Some villagers in Jieyang lease their houses for the "Blood-heads" [Information Times]
A registration list for blood donation forged by the "Blood-heads" [Information Times]
According to a note book of a "blood slave", he "donated" his blood seven times within a half month [Information Times]
Green copperas, one of the drugs for boosting blood generation [Information Times]
Poor living conditions of the blood slaves. Usually, over ten persons live in one small house. [Information Times]
Blood donators/sellers lining up in Jieyang Blood Center [Information Times]
Blood sellers paid in the afternoon after selling their blood in the morning [Information Times]
F used to be a high-school teacher. After he gave up his job for some reason, he could not find a new one in Guangzhou. Then, he was lead by a "blood head" to Jieyang, a city in the east of Guangdong, where he made a living by selling his blood from May, 2006 to February, 2007.
In fact, he traveled almost everywhere in eastern Guangdong including Chaozhou, Shanwei, Meizhou, Heyuan etc, to sell his blood. As recorded in his diary, he had done it over 50 times, on average 4 to 7 times a month. In order to meet the "demand", he had to take green copperas, Vitamin B12 and some other drugs to boost his blood generation.
According to an investigation assisted by F, there is a "base" of professional blood sellers in Jieyang with a history of 20 years. It has hundreds of "blood slaves" lead by a dozen "blood heads", who belong to several "parties" headed by "blood kings".
These blood slaves include some who are too lazy to go to work, some who are escaping from debts or even the police, and some others like F. Although they live in poor conditions, usually ten or more individuals sleeping on the floor of a single house rented by the blood head, they eat quite well, in order to generate blood. Without a job, they mostly kill their time in net-cafes and gambling. As they sell their blood too often, 16 times a month at most, some of them are too weak to work.
Well organized, they sell their blood in an "industrial chain": for example, when a blood station in Chaozhou needs 5 Type A blood suppliers and 12 Type B suppliers, it will tell a "blood king" the night before, and the "king" will further the information down to the "heads" and to the "slaves". Those needed, with forged identity cards, will then travel from their "base" to Chaozhou the next morning, "donate" their blood, and receive the subsidies. Such a "chain" is mainly caused by the gap between blood supplies and demand in eastern Guangdong, along with loopholes in the current system of blood collection and donation.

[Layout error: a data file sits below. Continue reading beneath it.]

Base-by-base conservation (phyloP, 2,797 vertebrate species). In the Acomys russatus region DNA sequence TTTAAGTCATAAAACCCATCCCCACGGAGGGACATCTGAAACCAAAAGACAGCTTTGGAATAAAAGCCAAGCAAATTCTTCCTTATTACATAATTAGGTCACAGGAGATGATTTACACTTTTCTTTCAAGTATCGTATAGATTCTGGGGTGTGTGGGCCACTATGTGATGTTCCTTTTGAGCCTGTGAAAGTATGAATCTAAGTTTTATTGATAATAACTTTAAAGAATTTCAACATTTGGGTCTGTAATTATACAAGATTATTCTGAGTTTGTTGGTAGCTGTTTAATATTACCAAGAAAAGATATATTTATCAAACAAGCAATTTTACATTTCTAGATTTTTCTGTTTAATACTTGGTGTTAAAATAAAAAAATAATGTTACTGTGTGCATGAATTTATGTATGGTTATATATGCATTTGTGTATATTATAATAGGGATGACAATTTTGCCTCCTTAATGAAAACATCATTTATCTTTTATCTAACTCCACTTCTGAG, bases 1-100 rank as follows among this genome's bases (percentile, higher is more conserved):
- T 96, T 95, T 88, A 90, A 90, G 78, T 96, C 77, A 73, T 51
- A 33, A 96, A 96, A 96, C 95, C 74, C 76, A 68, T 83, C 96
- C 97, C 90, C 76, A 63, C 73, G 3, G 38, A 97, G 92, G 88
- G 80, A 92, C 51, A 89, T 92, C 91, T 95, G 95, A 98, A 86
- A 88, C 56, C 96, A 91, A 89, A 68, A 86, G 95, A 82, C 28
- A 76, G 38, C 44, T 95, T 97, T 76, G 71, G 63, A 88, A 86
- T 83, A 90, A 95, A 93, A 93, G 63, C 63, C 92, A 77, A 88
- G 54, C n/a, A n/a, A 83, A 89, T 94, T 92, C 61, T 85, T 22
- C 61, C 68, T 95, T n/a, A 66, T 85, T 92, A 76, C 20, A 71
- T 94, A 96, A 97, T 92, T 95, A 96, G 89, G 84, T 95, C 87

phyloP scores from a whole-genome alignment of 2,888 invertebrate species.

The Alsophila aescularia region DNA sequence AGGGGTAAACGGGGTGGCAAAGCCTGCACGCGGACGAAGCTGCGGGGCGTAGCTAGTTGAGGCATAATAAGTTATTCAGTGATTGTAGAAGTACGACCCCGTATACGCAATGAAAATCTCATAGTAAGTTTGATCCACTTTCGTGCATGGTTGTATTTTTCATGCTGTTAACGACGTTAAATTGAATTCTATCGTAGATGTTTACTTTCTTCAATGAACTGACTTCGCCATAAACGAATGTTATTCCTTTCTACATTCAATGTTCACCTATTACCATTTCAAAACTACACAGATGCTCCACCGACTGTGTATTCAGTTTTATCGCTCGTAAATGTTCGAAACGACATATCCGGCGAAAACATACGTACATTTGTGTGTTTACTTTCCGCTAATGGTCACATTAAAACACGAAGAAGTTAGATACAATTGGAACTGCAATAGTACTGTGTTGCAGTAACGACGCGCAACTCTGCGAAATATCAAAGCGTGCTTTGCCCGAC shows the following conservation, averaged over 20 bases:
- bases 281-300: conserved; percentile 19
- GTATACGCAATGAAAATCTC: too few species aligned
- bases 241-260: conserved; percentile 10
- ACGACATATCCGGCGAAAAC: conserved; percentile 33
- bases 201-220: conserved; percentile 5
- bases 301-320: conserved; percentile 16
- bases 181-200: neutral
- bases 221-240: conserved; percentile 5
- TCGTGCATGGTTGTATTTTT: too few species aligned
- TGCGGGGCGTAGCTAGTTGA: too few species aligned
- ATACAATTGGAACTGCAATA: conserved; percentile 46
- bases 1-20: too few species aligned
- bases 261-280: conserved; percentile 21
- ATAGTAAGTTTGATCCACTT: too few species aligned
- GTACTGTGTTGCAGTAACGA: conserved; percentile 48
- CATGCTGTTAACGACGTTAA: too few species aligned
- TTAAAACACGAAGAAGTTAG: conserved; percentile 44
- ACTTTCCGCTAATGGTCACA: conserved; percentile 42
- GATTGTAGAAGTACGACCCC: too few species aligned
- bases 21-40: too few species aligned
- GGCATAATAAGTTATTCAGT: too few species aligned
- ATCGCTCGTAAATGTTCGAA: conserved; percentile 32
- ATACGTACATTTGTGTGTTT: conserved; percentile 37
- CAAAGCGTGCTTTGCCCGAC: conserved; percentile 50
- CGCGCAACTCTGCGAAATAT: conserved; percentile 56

By selling blood, they earn around RMB1,500 a month. The "blood heads" earn around RMB6,000 by selling blood themselves and charging their "slaves" for "loyalty" and food and accommodation., whereas the income of the "blood kings", who do not sell blood themselves, can reach RMB40,000 a month. They are even involved in violent fights for "market shares".
According to experts, frequent loss of blood especially over 2000 ml a month can hinder the operation of one's organs, with lack of blood oxygen. In the long term, it may endanger the blood seller's life by causing anemic heart diseases.
In order to tackle this problem, it is suggested that the current system of blood collection and donation be improved by protecting some disadvantaged individuals from being taken by the blood heads, holding blood centers responsible for keeping their information in confidence, identifying forged identities and confining the registration of blood donators to formal staff members of organizations etc.
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